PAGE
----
US9166348Apr 11, 2011Oct 20, 2015Corning Gilbert Inc.Coaxial connector with inhibited ingress and improved grounding
US9172154Mar 15, 2013Oct 27, 2015Corning Gilbert Inc.Coaxial cable connector with integral RFI protection
US9190744Sep 6, 2012Nov 17, 2015Corning Optical Communications Rf LlcCoaxial cable connector with radio frequency interference and grounding shield
US9203167May 23, 2012Dec 1, 2015Ppc Broadband, Inc.Coaxial cable connector with conductive seal
US9214759Mar 31, 2014Dec 15, 2015Adc Telecommunications, Inc.Connector with slideable retention feature and patch cord having the same
US9214776Mar 10, 2014Dec 15, 2015Ken SmithLight bulb socket having a plurality of thread locks to engage a light bulb
US9287659Oct 16, 2012Mar 15, 2016Corning Optical Communications Rf LlcCoaxial cable connector with integral RFI protection
US9312611Apr 17, 2012Apr 12, 2016Ppc Broadband, Inc.Connector having a conductively coated member and method of use thereof
US20030224657 *May 22, 2003Dec 4, 2003Thomas & Betts International, Inc.Connector for hard-line coaxial cable
US20050003705 *May 18, 2004Jan 6, 2005Thomas & Betts International, Inc.Coaxial connector having detachable locking sleeve
US20050164553 *Oct 25, 2004Jul 28, 2005John Mezzalingua Associates, Inc.Clamping and sealing mechanism with multiple rings for cable connector
US20050170692 *Feb 4, 2004Aug 4, 2005Noal MontenaCompression connector with integral coupler
US20050181652 *Feb 18, 2004Aug 18, 2005Noah MontenaCable connector with elastomeric band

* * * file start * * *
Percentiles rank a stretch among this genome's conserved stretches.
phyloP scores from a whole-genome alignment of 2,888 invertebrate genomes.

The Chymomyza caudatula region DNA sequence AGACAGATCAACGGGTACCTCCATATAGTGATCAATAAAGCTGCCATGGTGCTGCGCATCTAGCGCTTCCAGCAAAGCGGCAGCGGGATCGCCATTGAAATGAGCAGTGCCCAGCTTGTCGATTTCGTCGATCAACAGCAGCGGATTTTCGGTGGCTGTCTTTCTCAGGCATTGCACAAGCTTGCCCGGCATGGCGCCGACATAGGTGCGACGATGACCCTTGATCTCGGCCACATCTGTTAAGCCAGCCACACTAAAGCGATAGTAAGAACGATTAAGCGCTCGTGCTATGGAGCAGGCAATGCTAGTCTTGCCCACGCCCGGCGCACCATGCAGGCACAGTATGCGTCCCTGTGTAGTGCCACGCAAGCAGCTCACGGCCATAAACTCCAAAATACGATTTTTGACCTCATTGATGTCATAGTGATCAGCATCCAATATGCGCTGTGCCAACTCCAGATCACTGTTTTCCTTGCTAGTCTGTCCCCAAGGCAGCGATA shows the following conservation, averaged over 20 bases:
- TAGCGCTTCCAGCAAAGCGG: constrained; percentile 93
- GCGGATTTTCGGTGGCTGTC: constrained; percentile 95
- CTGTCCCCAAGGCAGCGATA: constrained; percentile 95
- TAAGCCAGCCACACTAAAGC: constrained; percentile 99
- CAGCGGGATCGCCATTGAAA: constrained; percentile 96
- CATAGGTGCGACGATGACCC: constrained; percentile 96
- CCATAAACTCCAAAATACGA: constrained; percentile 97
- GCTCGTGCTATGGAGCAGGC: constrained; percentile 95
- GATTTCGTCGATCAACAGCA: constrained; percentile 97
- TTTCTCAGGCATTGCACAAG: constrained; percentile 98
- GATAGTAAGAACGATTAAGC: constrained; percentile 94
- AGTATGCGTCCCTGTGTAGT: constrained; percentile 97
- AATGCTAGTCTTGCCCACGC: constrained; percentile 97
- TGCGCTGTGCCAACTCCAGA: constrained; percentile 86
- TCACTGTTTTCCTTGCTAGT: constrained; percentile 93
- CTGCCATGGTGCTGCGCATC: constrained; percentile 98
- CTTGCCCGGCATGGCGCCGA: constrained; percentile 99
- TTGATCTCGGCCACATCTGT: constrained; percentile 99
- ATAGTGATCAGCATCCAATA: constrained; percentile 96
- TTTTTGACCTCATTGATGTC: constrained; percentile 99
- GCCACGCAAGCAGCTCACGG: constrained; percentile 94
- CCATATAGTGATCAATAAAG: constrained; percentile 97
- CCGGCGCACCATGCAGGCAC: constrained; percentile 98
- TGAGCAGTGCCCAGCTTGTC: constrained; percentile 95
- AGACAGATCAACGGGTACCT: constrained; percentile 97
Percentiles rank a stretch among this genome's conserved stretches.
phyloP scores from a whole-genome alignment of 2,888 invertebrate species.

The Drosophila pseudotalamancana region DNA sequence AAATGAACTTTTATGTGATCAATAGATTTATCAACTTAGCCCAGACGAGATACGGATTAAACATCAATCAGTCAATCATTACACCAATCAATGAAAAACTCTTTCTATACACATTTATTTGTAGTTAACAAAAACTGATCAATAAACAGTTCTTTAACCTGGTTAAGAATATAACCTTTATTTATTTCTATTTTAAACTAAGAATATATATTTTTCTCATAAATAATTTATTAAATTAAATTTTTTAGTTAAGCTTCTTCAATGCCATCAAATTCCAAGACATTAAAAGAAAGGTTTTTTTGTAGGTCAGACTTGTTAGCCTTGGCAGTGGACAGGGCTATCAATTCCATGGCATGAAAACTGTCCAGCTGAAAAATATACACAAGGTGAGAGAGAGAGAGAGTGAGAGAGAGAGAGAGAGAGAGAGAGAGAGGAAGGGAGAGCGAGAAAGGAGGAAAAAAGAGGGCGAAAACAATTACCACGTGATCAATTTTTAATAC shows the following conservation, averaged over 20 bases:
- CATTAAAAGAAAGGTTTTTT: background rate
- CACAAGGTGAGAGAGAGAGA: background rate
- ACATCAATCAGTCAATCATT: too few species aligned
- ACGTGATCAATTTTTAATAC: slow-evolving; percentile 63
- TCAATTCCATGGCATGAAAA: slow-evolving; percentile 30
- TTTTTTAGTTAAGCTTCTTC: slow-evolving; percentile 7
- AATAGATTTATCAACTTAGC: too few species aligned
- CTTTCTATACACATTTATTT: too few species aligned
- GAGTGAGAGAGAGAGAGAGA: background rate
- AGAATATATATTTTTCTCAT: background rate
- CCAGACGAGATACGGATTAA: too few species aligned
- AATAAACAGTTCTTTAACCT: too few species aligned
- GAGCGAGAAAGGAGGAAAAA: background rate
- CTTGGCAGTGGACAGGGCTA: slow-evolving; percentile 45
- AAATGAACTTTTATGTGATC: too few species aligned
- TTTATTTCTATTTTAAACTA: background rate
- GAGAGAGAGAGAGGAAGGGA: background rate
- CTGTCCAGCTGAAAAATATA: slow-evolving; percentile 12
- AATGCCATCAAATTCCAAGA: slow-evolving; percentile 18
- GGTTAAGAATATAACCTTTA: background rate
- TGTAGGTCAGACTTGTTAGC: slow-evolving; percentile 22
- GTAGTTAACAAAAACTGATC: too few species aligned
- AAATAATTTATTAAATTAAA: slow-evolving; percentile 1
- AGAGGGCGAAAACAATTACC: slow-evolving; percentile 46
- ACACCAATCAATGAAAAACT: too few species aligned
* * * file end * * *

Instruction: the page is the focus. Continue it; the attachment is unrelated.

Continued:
US20050255735 *May 14, 2004Nov 17, 2005Thomas & Betts International, Inc.Coaxial cable connector
US20060118593 *Jan 26, 2005Jun 8, 2006Apex Mfg. Co., Ltd.Stapler capable of cutting staple legs one after another
US20060205272 *Mar 9, 2006Sep 14, 2006Thomas & Betts International, Inc.Coaxial connector with a cable gripping feature
US20060292926 *Jun 26, 2006Dec 28, 2006Chee Alexander BEnd Connector for Coaxial Cable
US20070049113 *Jun 5, 2006Mar 1, 2007Thomas & Betts International, Inc.Coaxial cable connector with friction-fit sleeve
US20070093127 *Oct 13, 2006Apr 26, 2007Thomas & Betts International, Inc.Prepless coaxial cable connector
US20070093128 *Oct 13, 2006Apr 26, 2007Thomas & Betts International, Inc.Coaxial cable connector having collar with cable gripping features
US20070243759 *Jun 6, 2007Oct 18, 2007Thomas & Betts International, Inc.Coaxial cable connector
US20080020635 *Aug 2, 2007Jan 24, 2008Chee Alexander BEnd Connector for Coaxial Cable
US20080057778 *Aug 29, 2006Mar 6, 2008Gordon ClarkThreaded connector and patch cord having a threaded connector
US20080081512 *Oct 3, 2006Apr 3, 2008Shawn ChawgoCoaxial Cable Connector With Threaded Post
US20080233794 *May 30, 2008Sep 25, 2008Adc Telecommunications, Inc.Threaded connector and patch cord having a threaded connector
US20080261445 *Mar 7, 2008Oct 23, 2008Thomas & Betts International, Inc.Coaxial cable connector with gripping ferrule
US20080274644 *Mar 19, 2008Nov 6, 2008Thomas & Betts International, Inc.Coaxial cable connector with inner sleeve ring
US20080311790 *Jun 5, 2008Dec 18, 2008Thomas & Betts International, Inc.Constant force coaxial cable connector
US20080318472 *Sep 3, 2008Dec 25, 2008Pro Brand International, Inc.End connector for coaxial cable
US20090036986 *Aug 3, 2007Feb 5, 2009Zimmer Spine, Inc.Attachment devices and methods for spinal implants
US20090291589 *Jul 31, 2009Nov 26, 2009Chee Alexander BEnd connector for coaxial cable